The NCAA basketball tournament is right around the corner, which means two things. One, it's time to gamble. Someone you work with likely is readying a Final Four-office pool, or maybe even planning to jet to Vegas to lay some bets. Two, the nation's scolds -- including the NCAA, local police departments, and groups with names like the Citizens Task Force on Addictions -- are gearing up to remind us that gambling on sporting events is illegal. (The exception is Nevada, where just about anything goes, though the NCAA is trying to outlaw it there, too.)
If only someone would tell the nation's politicians.
Because if there's one thing the Final Four does, along with the Super Bowl, the World Series, and college football's BCS championship game, it is to bring front and center one of the most moronic rituals in American popular culture.
No, not the Chicken Dance. Worse. I am referring to those timeworn friendly wagers between politicians on The Big Game.
You know the drill. The hometown team makes it to the championship, your congressman is immediately on the horn with a colleague from the competing team's home base. They bet something your region is known for against something theirs is, issue press releases, and invite the local media. Oh, and they might watch the game, too.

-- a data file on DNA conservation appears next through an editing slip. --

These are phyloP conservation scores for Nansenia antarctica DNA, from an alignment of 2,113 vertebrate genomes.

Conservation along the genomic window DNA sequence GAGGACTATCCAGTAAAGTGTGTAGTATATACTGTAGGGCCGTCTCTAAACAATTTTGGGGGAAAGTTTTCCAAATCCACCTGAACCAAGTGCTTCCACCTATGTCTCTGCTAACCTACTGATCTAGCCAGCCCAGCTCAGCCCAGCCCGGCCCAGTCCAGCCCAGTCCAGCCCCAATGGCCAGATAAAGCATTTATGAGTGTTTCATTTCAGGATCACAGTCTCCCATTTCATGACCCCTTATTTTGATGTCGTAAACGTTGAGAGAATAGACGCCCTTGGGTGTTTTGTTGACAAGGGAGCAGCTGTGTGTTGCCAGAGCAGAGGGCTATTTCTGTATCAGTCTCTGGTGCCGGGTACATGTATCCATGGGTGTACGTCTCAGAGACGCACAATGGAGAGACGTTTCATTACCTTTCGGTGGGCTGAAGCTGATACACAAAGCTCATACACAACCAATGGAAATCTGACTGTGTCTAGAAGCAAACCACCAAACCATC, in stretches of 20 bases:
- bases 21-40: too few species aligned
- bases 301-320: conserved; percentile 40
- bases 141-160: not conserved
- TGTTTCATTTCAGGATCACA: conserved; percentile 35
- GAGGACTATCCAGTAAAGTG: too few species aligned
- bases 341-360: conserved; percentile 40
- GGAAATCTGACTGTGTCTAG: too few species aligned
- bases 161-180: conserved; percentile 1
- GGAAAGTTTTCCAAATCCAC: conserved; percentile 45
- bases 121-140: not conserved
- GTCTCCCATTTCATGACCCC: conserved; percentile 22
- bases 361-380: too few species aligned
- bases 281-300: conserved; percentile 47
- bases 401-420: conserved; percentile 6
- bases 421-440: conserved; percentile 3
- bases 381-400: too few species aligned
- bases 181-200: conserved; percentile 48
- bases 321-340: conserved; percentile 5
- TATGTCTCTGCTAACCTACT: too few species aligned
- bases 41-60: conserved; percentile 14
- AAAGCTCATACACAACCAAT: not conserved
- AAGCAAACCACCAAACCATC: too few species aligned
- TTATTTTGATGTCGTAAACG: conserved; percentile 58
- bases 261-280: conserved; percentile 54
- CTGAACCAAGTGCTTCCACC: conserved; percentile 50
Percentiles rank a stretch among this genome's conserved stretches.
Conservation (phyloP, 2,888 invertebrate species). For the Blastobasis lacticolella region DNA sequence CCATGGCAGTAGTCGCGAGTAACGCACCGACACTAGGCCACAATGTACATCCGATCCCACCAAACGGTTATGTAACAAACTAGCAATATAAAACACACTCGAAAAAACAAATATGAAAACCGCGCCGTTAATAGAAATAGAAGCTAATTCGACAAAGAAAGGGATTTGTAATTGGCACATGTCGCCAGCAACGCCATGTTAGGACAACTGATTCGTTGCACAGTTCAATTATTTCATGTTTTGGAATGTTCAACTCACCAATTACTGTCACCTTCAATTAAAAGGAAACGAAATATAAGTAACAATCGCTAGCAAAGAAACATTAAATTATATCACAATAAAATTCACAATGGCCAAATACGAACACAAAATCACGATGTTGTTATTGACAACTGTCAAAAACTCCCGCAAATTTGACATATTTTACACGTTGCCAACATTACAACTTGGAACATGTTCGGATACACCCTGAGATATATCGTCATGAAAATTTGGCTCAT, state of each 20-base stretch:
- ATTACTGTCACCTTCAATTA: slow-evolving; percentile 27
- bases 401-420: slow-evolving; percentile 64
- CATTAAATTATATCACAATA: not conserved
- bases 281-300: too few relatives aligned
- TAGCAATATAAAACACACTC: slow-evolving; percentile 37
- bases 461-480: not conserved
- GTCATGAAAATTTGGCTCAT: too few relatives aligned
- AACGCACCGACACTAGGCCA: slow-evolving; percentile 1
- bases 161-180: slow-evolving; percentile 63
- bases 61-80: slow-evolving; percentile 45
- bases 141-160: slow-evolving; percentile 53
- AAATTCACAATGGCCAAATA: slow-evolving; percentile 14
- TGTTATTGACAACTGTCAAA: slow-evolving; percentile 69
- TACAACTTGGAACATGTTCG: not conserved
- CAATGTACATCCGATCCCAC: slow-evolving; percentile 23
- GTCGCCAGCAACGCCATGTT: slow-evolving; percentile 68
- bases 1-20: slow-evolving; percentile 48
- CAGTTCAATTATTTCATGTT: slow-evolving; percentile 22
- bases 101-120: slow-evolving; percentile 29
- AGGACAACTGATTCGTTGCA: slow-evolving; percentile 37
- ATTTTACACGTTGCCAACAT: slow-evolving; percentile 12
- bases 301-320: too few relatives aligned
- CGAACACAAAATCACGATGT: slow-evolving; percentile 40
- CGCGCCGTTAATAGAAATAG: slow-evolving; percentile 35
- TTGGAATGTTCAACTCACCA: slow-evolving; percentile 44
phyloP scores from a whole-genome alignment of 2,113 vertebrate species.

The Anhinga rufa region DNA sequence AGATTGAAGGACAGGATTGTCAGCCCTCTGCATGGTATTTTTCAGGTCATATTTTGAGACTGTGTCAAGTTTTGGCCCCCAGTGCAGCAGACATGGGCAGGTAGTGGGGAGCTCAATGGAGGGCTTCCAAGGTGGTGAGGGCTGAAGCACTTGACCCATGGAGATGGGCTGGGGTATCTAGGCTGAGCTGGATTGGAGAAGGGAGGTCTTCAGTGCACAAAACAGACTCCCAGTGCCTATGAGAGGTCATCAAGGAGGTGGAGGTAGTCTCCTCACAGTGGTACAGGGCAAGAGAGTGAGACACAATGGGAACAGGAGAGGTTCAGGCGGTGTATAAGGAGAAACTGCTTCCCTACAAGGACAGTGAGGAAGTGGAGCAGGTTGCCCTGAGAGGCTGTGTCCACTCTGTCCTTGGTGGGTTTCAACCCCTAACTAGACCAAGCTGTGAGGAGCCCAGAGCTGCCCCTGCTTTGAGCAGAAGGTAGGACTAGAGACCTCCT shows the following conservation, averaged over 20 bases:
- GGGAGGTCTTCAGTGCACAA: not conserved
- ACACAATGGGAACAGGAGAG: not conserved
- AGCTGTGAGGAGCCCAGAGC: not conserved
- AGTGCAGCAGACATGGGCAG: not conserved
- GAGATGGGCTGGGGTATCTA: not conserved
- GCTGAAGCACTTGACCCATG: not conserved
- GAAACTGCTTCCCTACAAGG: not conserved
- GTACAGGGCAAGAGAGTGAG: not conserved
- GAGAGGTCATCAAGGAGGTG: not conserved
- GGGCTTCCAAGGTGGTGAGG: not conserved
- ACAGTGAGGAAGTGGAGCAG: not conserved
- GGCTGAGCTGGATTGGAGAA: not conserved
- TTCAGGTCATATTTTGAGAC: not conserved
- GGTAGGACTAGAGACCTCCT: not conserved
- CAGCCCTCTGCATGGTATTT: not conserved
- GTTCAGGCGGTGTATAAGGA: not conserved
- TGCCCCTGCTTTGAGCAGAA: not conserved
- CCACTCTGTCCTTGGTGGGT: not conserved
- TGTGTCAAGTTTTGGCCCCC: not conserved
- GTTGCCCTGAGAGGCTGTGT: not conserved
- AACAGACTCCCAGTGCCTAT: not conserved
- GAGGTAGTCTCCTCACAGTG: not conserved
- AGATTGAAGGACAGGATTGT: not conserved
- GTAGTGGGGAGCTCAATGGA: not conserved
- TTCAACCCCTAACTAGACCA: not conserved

Forget the Gold Club scandal, Mike Tyson's rapes, or the 1986 Mets' mass narcotics inhalation. These loathsome wagers represent the seamy underside of sports. There is nothing redeeming about these bets, which serve no purpose other than to train the cameras on attention-starved politicians who are lucky enough to have successful sports teams in their jurisdictions.
Or unlucky, as was the case recently for Missouri Senator Kit Bond. He felt pretty good about the St. Louis Rams' chances in Super Bowl XXXVI, so he spread the bets around like, well, like a drunken senator. When the Rams played like the Lambs, Bond was out not just five pounds of Missouri pork to Rhode Island solon Lincoln Chafee, but also a bunch of frozen custard (frozen custard?) to John Kerry and Ted Kennedy of Massachusetts.
Sure these bets are an annual rite, but year in and year out they never cease being incredibly lame. When the final ticks of the clock sealed the Baltimore Ravens' triumph over the New York Giants in last year's Super Bowl, was there anyone in America who exclaimed, "Yes! Now George Pataki is going to have to make good and send that bushel of Long Island little neck clams to Parris Glendening!"?